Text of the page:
In 1911, after the founding of the Portuguese Republic, a vast orthographic reform – the 1911 spelling reform – was adopted, which completely changed the face of the written language and brought it closer to the contemporary debate. However, this reform was carried out without agreement with Brazil, so that the two countries have two completely different spellings: Portugal with its reformed spelling, Brazil with its traditional spelling (pseudo-etimological, called “pseudo-etymological”). This spelling reform was to come into force after all the signatory countries had ratified it, but by the end of the decade only Brazil, Cape Verde and Portugal had done so, so the agreement could not enter into force.  For the development of the agreement, the following delegations met from 6 to 12 October 1990 at the Lisbon Academy of Sciences: the content and legal value of the treaty did not reach consensus among linguists, philologists, scholars, journalists, writers, translators and personalities of the arts, politics and economics of Brazilian and Portuguese societies. Their application has therefore been the subject of differences of opinion for linguistic, political, economic and legal reasons. There are even those who claim that the treaty is unconstitutional. Others argue that the spelling agreement primarily serves Brazil`s geopolitical and economic interests. [Citation required] A new agreement between Portugal and Brazil – which came into force in Brazil in 1971 and Portugal in 1973 – brought spellings closer together. Elimination of written accents that are marked for 70% of the discrepancies between the two official systems and those that marked the syllable without tone in words derived from the suffix or -z-z. B smente (somente, “only”), s`zinho (sozinho). “only”).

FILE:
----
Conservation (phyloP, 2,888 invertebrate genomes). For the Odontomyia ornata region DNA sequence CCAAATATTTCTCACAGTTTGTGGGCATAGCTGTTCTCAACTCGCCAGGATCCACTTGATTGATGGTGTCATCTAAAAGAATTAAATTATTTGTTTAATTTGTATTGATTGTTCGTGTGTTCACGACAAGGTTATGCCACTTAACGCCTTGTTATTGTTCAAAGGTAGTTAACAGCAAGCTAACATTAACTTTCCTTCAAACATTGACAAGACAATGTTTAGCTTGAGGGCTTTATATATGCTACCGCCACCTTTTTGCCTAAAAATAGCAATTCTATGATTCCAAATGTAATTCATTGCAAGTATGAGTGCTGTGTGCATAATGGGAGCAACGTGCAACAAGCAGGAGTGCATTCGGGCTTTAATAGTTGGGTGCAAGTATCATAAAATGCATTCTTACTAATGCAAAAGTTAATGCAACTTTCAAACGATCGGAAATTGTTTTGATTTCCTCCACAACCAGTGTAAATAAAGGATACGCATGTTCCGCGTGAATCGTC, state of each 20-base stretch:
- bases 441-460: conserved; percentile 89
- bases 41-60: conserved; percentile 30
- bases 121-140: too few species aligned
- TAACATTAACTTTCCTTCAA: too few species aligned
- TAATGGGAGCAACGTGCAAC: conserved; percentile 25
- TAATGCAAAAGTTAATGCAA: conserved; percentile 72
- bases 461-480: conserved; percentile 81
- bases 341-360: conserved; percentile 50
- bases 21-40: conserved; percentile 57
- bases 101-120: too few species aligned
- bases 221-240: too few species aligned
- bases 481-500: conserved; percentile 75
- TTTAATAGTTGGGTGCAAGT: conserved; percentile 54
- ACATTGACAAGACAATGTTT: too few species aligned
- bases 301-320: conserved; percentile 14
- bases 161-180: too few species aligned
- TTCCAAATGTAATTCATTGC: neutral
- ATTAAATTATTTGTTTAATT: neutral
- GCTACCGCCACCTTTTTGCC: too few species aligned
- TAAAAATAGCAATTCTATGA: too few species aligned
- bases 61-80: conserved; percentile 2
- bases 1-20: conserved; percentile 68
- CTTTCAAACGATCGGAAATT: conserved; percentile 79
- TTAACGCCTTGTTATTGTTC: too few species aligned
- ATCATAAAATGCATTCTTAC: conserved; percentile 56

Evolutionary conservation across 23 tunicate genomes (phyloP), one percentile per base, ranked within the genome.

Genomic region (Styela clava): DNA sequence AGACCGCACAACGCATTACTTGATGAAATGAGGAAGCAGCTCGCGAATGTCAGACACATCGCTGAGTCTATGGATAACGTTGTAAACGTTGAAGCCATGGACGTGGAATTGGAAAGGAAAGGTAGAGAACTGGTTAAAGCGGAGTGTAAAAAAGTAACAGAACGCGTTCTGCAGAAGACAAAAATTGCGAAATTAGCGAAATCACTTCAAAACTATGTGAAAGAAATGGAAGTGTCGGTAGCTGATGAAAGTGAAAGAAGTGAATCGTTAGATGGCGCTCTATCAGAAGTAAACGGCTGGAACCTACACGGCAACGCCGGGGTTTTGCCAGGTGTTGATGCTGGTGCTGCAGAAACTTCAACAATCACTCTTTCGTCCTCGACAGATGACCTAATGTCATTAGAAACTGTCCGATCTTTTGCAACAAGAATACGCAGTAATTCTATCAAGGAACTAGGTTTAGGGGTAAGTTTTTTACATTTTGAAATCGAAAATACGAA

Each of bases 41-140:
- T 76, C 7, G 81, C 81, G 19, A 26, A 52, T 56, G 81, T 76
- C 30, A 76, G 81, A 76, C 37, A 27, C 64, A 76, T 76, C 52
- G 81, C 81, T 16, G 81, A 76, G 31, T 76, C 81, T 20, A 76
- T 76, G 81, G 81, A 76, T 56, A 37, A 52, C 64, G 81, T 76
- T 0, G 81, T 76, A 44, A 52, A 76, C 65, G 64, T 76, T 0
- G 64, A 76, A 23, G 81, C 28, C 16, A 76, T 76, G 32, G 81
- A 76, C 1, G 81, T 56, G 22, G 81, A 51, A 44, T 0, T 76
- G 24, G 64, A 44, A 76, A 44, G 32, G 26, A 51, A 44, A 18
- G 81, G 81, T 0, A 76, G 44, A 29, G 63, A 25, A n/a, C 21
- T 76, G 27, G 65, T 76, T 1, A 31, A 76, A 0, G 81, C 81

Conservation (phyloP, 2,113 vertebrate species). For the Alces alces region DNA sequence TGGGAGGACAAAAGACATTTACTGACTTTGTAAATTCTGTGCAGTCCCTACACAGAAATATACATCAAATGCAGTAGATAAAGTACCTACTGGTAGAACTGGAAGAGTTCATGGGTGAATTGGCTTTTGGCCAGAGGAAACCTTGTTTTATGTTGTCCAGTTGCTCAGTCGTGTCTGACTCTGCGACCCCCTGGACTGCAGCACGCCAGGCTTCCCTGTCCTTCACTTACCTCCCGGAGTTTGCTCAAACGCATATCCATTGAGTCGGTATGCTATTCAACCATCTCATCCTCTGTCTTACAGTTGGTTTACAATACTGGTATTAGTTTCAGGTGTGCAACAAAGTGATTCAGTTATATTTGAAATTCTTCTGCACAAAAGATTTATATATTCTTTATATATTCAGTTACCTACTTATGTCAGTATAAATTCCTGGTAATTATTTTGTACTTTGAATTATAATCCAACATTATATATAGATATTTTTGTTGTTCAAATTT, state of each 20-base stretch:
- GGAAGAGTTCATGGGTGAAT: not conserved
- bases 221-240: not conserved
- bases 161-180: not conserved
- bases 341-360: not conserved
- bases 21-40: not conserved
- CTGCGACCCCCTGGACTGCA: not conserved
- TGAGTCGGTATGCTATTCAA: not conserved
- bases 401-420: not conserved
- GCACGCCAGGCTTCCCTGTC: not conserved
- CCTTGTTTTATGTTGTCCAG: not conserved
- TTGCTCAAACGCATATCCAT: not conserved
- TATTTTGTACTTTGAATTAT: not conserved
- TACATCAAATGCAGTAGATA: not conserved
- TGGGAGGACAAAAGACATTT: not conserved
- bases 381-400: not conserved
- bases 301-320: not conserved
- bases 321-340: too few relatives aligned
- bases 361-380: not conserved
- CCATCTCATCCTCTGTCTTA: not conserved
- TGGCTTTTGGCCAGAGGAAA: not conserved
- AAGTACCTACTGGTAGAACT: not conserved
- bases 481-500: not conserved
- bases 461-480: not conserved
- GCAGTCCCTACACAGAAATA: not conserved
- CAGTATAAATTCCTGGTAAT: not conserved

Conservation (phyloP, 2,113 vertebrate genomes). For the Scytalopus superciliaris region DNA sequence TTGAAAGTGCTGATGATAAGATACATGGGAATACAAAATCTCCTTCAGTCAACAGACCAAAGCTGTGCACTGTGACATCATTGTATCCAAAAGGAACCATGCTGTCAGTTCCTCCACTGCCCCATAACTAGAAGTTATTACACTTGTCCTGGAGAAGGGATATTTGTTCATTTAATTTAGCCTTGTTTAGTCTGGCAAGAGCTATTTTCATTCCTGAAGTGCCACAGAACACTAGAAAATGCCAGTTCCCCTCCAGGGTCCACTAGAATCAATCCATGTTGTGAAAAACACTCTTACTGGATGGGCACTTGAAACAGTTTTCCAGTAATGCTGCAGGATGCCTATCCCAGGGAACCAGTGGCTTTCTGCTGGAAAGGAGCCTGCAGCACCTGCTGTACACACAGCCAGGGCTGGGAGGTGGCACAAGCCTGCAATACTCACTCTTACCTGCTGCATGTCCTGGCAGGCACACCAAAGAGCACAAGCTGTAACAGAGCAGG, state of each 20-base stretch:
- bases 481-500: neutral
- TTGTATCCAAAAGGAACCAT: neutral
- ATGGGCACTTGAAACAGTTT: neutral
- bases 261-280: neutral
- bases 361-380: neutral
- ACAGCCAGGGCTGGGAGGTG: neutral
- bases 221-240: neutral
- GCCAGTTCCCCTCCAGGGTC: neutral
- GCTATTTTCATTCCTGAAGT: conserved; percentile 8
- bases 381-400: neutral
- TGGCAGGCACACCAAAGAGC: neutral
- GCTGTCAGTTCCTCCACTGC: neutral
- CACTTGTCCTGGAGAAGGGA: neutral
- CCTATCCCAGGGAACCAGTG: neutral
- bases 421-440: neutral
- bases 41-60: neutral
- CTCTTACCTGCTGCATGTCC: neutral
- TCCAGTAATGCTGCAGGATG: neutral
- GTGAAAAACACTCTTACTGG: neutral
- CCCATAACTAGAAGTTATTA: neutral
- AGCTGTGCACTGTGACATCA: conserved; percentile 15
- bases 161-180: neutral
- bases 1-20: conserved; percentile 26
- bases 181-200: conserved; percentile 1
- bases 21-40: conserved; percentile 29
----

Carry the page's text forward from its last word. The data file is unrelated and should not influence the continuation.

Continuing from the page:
Other attempts failed in 1975 – partly because of political upheavals in Portugal, the revolutionary process of progress (PREC) – and in 1986, because of the reaction triggered in both countries by the suppression of accents written in paroxytonic words. On 17 July 1998, a “protocol for amending the spelling agreement for the Portuguese language” was signed in Praia (Cape Verde), which removed the deadline from the original text, although it was necessary for all signatories to ratify the agreement before it came into force.